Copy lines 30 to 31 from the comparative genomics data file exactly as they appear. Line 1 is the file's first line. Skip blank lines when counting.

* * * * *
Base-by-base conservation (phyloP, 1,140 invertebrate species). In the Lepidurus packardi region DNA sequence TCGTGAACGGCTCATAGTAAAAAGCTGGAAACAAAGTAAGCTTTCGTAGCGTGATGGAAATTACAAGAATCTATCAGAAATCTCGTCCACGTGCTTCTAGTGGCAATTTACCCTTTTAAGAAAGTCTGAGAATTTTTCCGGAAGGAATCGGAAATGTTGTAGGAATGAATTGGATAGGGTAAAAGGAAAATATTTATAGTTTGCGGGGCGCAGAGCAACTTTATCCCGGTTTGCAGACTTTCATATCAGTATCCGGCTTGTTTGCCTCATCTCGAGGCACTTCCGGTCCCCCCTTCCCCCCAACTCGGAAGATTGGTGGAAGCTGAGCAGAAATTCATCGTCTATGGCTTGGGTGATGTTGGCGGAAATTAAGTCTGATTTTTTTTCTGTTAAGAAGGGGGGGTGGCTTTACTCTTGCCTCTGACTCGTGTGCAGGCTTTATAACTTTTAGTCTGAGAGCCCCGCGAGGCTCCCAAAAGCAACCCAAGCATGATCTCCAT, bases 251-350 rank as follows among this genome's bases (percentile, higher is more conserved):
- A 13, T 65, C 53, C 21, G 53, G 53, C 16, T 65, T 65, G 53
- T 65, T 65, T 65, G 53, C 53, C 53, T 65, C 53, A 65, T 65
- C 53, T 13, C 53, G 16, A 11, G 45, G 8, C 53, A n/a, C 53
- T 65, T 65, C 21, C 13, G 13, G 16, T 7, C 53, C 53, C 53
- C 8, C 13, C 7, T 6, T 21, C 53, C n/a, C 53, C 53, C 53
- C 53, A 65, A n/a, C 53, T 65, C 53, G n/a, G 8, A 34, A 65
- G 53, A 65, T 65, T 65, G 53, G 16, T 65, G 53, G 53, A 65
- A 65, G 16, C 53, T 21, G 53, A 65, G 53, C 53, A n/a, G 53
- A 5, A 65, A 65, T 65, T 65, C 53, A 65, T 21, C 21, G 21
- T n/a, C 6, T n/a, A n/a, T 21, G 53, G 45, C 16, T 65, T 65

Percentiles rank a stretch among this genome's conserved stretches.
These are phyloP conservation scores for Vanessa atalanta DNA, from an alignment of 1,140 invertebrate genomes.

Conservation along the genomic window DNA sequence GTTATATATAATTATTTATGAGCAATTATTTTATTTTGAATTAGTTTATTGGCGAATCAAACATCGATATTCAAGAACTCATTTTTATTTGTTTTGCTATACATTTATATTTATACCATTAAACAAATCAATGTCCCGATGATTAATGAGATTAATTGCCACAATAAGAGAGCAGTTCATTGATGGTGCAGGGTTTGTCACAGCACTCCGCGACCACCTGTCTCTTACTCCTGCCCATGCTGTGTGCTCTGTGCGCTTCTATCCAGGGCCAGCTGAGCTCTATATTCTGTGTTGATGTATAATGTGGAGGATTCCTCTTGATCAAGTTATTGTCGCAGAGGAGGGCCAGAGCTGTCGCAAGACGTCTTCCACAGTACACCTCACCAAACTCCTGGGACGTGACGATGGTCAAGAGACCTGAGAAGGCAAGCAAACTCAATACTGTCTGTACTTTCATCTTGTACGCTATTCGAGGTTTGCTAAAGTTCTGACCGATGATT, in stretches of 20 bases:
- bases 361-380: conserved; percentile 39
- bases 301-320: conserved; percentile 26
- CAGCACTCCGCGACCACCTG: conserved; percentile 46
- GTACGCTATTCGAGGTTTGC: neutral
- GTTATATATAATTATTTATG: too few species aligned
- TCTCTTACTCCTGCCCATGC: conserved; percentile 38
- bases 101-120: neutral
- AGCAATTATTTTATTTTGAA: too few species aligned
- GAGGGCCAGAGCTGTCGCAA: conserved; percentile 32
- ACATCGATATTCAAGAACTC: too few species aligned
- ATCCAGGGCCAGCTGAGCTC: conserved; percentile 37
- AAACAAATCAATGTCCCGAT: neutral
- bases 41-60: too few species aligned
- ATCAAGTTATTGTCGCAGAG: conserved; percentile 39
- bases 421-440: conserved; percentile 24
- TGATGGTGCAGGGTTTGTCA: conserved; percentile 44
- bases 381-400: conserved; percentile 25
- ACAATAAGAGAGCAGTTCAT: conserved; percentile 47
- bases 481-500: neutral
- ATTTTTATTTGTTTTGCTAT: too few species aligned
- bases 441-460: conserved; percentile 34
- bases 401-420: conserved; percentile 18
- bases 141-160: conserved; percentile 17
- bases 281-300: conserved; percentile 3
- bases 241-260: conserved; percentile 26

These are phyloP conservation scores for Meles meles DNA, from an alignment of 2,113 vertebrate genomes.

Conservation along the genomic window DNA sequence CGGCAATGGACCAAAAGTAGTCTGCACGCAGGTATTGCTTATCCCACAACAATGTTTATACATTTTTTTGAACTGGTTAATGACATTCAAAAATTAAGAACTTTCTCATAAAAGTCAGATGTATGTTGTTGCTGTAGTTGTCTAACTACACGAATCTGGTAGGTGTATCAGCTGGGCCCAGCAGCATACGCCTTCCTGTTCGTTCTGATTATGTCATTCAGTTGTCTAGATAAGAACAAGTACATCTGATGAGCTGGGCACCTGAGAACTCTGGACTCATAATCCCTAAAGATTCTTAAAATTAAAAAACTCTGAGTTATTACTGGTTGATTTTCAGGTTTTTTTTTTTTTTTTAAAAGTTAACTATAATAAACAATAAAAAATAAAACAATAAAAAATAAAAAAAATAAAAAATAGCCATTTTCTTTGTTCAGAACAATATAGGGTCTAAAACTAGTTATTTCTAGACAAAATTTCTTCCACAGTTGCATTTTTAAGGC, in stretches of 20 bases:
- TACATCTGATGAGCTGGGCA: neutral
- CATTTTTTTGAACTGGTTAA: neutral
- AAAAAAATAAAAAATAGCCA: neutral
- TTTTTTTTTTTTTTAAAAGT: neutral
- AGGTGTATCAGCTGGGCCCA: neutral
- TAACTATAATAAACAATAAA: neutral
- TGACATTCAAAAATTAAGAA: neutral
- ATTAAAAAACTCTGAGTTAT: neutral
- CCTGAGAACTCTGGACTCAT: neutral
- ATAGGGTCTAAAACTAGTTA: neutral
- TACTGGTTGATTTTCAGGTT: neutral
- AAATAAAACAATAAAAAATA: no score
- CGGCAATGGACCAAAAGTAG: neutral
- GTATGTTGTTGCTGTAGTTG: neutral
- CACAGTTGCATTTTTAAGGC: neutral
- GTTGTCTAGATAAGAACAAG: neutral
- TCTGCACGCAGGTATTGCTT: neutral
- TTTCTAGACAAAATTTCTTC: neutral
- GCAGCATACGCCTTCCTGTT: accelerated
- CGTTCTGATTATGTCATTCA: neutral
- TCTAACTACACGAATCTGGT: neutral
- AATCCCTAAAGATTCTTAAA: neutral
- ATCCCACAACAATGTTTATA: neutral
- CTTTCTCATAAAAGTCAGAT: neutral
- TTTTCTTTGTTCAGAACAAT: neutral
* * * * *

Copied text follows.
- TGATGGTGCAGGGTTTGTCA: conserved; percentile 44
- bases 381-400: conserved; percentile 25